Thursday, June 20, the Gabriel family attended North Memorial School's unveiling of a Memory Bench in Portage la Prairie. It's in honour of Rocelyn Gabriel, one of the missing and Murdered Indigenous Women and Girls who passed away after she was found in the midst of a blizzard at the Portage Recycling Depot on January 26.

Principal Valerie Smith said it was an emotional presentation with Mayor Sharilyn Knox on hand, as all the students were outside in front of the school watching. 

"We feel very honoured that the Gabriel family chose to recognize and remember their daughter at our playground so that we stood in solidarity as a community together. That bench will always be remembered as Rocelyn's bench, but it will also be a reminder for all the other women, daughters, and girls that we have lost in our community. And as the mayor said, it's a wake-up call for us to embrace our community more, teach them more skills, and keep everyone safe."

Smith says the Gabriel family came up with the idea and approached her and the School Division to see if they could place such a memorial bench.

"Of course, we recognize the significance of it and we welcomed it with open arms. The Gabriels have been part of our community for at least over 25 years. I was honoured enough to be part of it as I was Rocelyn's teacher here in Grade 3."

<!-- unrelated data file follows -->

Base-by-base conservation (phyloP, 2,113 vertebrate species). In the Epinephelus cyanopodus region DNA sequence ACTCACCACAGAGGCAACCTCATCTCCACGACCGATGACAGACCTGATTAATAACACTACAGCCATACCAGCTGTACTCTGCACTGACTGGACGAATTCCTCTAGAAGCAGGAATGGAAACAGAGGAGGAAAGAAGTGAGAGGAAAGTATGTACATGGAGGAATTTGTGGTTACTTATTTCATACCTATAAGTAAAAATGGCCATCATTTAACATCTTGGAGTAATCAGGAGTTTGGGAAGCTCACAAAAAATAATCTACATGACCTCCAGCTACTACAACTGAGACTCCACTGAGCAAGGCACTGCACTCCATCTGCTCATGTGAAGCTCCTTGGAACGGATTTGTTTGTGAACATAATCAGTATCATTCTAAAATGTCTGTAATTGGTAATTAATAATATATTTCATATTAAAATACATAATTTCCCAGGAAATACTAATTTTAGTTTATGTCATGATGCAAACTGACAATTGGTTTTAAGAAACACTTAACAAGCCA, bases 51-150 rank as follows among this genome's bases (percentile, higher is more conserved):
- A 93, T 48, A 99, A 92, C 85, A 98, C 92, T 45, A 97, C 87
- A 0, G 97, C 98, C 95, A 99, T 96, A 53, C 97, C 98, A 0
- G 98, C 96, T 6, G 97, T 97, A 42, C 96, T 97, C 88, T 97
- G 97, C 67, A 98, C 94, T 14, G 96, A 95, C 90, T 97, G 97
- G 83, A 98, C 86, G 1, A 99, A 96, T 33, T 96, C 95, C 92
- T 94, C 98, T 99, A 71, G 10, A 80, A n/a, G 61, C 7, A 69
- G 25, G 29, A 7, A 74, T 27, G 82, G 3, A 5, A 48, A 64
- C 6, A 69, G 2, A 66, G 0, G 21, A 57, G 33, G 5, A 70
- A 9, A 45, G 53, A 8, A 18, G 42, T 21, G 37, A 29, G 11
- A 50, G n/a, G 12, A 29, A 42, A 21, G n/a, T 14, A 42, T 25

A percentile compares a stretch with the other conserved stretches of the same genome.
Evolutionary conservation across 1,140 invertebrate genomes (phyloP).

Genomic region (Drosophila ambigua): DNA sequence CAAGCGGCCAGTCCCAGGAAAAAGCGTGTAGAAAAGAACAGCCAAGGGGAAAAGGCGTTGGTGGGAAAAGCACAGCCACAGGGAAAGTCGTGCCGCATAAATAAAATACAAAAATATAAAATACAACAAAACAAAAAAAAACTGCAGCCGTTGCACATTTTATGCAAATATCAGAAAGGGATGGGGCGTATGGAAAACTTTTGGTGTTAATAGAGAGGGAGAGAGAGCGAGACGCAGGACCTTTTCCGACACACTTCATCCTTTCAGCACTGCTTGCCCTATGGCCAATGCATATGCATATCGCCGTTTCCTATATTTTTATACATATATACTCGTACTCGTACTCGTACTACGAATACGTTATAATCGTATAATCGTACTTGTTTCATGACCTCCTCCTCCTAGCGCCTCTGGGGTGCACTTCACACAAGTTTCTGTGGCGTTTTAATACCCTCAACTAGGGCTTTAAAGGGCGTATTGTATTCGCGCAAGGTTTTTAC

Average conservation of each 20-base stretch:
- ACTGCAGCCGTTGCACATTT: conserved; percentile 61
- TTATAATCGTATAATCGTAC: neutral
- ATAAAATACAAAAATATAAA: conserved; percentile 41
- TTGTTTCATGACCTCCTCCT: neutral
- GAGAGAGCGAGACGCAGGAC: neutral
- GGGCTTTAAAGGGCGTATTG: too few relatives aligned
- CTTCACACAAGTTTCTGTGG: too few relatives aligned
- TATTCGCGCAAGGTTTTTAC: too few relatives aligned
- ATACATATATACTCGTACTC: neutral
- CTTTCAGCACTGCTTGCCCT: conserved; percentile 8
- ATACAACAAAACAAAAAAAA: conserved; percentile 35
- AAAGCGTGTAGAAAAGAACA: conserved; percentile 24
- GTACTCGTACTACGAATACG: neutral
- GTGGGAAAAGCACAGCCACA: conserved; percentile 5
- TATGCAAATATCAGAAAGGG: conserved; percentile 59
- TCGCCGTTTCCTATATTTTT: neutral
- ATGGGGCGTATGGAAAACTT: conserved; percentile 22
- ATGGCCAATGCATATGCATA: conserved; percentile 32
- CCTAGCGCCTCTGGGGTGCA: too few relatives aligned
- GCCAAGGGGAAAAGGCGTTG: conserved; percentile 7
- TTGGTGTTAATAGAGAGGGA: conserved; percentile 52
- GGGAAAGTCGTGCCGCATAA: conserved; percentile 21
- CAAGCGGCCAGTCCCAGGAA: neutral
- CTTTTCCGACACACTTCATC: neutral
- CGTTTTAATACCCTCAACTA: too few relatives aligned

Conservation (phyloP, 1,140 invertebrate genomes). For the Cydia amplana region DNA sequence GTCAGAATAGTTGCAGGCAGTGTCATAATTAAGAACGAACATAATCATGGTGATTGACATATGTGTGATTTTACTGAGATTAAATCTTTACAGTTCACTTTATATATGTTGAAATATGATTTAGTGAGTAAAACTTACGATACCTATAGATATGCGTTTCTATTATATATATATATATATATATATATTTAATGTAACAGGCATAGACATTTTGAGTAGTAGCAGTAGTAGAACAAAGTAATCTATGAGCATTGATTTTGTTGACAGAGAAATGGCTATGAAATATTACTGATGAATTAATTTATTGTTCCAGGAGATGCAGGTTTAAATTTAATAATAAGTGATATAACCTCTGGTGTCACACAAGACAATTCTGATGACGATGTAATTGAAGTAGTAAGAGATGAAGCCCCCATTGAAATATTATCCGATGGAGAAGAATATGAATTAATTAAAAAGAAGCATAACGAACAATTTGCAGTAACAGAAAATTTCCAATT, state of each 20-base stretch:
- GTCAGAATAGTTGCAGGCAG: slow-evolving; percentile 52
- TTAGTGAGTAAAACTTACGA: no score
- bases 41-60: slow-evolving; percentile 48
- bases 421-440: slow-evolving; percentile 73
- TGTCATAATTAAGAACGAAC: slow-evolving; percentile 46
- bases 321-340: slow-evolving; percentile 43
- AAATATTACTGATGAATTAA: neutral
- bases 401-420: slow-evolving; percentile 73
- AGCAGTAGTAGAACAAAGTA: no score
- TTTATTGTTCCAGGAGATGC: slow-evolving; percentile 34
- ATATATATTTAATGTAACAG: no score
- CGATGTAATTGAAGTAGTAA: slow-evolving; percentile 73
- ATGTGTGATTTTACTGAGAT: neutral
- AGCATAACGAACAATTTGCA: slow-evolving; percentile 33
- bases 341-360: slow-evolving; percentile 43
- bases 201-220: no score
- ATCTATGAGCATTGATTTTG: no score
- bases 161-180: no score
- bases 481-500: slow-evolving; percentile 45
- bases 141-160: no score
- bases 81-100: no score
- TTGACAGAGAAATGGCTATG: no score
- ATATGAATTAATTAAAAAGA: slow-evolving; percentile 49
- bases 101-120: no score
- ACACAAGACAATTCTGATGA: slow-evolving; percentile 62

She adds an Indigenous Feast took place after the presentation, and although the memorial was a somber occasion in its way, she notes it's also a celebration of the awareness that Rocelyn has brought to the significance of it. 

"So, we felt, with the family's approval, that we would share today's event in the front as a commemorative thing for a respectful celebration, and without any disrespect, go and celebrate the diversity of all of us, and share in our community event that we host and have our annual Feast."

Joyce Gabriel is Rocelyn's mother and spoke at the presentation, extending her thanks for the opportunity to place the bench on the school property. 

"It's an honour to finally have something in memory of her here. I'm glad it's here because this is the school where she graduated from. Now all our grandkids are here. So, it's so nice. So many people came and I'm glad for the MKO (Manitoba Keewatinowi Okimakanak) helping us out too. "

Olivia Gabriel is Rocelyn's sister who says, in a way, it brings a good feeling.

"It's especially good in front of all our children here at North Memorial School. It's a good feeling because my sister cared about the children here. We were all here at North Memorial; all of us and she loved children. She was supposed to get into working with children right after high school. It's a good feeling, especially in front of a school that we all went to. I just want to acknowledge the missing and murdered Indigenous women, men and two-spirited. I know it's a crisis." 

Mayor Sharilyn Knox adds memorials like these are important for not only families to be able to honour their lost loved ones, but also to bring awareness to murdered and missing Indigenous women.

"We know it's a crisis in our country and we want to bring awareness in our community because we need to be able to teach our children safety, danger, and all of those things. But yet we all want to strive for Portage Prairie to be a safe place."